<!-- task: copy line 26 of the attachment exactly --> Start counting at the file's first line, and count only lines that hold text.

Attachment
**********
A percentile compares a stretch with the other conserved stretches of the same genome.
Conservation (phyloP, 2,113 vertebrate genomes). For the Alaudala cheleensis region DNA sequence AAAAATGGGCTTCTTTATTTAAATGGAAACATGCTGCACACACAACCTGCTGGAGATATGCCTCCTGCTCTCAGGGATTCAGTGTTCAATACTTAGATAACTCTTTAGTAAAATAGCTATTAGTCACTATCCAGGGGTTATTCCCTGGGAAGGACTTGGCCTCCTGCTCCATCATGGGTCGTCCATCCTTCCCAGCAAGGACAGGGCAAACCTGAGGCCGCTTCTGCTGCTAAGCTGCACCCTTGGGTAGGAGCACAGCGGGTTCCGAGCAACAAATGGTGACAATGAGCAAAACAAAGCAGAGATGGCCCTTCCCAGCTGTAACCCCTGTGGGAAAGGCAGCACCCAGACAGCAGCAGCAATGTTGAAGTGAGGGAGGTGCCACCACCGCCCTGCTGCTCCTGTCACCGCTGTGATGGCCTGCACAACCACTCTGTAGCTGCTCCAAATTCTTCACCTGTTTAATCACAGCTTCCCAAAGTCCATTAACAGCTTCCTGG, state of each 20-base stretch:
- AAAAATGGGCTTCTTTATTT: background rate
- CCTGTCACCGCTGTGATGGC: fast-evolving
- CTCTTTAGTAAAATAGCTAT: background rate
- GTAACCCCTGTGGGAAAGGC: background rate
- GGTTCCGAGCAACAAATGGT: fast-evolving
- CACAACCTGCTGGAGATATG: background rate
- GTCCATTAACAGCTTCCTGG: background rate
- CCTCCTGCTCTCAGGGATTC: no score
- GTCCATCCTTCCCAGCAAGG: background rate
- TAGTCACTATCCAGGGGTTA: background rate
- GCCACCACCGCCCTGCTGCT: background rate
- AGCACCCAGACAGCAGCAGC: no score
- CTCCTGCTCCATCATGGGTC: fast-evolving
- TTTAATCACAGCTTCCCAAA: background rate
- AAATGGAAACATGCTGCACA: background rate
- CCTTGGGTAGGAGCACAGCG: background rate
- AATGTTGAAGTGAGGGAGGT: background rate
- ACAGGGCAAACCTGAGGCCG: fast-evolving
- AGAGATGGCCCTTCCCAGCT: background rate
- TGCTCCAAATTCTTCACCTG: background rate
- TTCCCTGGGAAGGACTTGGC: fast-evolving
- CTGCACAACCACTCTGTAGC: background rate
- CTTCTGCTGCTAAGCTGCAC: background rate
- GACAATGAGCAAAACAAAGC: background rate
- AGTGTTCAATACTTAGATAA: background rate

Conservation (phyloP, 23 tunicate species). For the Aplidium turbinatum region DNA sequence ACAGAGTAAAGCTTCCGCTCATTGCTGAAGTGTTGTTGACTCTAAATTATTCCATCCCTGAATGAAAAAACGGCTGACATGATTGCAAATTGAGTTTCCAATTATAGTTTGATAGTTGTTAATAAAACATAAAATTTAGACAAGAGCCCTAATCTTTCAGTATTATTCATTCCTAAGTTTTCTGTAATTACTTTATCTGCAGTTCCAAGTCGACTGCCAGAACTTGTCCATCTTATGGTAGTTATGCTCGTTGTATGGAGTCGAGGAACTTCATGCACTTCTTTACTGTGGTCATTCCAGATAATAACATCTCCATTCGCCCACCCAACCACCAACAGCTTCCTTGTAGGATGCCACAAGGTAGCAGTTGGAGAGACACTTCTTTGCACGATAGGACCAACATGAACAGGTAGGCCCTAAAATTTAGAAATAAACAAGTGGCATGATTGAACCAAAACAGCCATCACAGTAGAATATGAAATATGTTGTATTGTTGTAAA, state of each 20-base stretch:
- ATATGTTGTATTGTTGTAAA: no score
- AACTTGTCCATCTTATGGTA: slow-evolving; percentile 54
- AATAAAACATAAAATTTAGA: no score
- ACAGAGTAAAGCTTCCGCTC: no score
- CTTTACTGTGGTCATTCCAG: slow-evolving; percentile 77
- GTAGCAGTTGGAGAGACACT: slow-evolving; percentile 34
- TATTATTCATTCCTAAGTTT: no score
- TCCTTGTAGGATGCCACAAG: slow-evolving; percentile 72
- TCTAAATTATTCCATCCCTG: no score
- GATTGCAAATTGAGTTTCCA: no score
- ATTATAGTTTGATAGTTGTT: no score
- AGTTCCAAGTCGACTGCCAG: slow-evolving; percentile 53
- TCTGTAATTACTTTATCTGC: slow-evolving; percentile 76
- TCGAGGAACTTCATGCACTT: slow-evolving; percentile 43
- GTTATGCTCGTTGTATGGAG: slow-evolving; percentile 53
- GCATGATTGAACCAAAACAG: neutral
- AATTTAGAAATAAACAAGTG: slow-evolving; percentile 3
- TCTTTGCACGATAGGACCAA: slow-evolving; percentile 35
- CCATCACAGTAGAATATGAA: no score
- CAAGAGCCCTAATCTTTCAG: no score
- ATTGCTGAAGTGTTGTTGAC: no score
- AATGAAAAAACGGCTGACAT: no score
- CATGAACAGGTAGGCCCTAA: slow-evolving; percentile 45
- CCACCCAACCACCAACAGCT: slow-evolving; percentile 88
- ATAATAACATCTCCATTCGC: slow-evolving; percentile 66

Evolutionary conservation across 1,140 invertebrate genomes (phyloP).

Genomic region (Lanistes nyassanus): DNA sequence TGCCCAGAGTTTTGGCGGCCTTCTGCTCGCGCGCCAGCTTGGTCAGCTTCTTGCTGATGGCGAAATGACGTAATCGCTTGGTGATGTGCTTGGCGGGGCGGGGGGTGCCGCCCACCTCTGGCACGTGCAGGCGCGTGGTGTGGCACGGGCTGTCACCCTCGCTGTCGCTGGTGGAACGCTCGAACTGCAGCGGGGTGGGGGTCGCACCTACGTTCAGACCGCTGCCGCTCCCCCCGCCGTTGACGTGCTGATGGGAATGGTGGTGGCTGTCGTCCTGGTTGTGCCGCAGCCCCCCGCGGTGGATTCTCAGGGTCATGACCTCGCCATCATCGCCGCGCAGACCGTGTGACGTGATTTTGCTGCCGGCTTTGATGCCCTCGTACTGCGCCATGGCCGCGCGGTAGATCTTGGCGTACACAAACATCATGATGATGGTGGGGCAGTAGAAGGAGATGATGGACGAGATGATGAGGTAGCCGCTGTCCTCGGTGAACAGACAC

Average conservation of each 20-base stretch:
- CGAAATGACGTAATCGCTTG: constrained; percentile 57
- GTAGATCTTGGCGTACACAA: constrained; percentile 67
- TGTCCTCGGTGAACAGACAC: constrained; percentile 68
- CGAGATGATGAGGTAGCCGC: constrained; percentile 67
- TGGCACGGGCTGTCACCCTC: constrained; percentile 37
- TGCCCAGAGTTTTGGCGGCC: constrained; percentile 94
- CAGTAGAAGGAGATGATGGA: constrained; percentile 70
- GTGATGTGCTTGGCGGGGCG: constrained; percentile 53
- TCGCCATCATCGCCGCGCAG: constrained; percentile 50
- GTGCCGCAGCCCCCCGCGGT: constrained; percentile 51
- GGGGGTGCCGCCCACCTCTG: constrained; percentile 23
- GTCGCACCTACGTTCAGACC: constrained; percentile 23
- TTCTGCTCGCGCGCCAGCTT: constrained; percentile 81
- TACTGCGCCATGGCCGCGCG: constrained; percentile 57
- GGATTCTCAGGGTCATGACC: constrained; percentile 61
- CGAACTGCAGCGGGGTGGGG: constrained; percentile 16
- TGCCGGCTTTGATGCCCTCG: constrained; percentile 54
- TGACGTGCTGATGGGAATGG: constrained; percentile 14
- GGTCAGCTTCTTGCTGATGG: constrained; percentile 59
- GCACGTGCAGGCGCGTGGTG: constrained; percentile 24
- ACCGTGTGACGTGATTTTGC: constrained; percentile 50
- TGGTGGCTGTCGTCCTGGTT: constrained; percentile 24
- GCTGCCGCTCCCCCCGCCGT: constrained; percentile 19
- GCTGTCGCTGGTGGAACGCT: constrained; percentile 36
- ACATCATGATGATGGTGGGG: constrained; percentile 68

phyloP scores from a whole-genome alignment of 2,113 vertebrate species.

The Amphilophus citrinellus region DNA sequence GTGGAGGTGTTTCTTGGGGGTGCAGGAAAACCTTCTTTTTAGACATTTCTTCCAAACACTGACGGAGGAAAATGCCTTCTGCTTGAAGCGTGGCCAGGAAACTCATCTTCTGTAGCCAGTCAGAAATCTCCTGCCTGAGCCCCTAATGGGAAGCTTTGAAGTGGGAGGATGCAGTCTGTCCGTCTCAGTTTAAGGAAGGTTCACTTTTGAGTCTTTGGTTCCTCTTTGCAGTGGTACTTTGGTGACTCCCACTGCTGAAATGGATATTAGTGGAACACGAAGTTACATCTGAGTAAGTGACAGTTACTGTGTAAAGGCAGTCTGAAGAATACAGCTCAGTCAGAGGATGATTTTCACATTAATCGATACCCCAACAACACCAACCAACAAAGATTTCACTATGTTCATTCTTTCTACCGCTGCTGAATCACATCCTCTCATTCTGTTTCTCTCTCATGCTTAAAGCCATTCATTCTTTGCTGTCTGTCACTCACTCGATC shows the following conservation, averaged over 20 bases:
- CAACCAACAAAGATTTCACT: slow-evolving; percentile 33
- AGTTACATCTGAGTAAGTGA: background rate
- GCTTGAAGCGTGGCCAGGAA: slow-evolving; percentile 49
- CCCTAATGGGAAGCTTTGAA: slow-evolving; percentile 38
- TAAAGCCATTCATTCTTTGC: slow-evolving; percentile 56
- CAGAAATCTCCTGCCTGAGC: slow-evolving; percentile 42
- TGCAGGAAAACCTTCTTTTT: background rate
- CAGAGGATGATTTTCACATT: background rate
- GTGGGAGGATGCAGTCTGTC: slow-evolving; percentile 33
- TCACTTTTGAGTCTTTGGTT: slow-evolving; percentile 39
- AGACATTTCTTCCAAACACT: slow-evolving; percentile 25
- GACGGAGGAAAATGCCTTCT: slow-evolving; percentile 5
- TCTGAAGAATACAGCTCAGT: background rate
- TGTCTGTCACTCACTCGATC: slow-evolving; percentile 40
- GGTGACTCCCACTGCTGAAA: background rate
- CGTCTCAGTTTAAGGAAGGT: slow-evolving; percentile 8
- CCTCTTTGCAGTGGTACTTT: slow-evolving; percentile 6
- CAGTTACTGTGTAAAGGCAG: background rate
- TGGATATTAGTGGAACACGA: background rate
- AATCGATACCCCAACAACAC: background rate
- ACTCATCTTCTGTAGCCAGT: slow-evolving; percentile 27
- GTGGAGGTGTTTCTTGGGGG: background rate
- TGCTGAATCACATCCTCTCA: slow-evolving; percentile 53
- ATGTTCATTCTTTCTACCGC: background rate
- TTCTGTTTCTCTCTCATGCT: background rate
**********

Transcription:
- GACAATGAGCAAAACAAAGC: background rate